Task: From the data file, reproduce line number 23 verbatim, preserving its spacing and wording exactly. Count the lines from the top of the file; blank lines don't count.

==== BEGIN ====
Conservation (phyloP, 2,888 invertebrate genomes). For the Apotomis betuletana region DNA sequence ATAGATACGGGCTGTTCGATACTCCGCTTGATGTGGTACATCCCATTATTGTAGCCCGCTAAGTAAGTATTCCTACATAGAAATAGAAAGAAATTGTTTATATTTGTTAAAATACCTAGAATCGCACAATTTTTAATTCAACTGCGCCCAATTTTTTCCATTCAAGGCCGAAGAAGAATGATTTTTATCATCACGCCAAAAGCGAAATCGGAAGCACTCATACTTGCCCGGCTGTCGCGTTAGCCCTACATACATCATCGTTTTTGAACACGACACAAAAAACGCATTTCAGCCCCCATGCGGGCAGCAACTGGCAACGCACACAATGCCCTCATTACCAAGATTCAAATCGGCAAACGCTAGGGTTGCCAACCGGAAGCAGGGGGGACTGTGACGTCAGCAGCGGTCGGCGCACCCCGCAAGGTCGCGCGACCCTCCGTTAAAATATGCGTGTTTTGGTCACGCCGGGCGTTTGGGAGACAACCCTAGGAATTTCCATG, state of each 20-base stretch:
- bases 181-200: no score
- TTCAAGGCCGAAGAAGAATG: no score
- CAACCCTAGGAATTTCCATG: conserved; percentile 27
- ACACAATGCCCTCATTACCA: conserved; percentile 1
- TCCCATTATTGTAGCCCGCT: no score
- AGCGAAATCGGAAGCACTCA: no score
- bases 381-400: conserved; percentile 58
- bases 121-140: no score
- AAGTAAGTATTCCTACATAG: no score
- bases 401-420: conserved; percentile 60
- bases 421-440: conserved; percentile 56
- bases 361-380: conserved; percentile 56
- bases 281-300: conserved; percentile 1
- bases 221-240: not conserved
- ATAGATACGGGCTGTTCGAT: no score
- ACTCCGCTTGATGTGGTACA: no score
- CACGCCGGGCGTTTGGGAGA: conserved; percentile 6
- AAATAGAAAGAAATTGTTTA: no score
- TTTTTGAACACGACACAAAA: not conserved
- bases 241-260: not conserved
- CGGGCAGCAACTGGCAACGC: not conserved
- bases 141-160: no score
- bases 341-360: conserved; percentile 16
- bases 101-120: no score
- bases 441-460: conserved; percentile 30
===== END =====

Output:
- bases 141-160: no score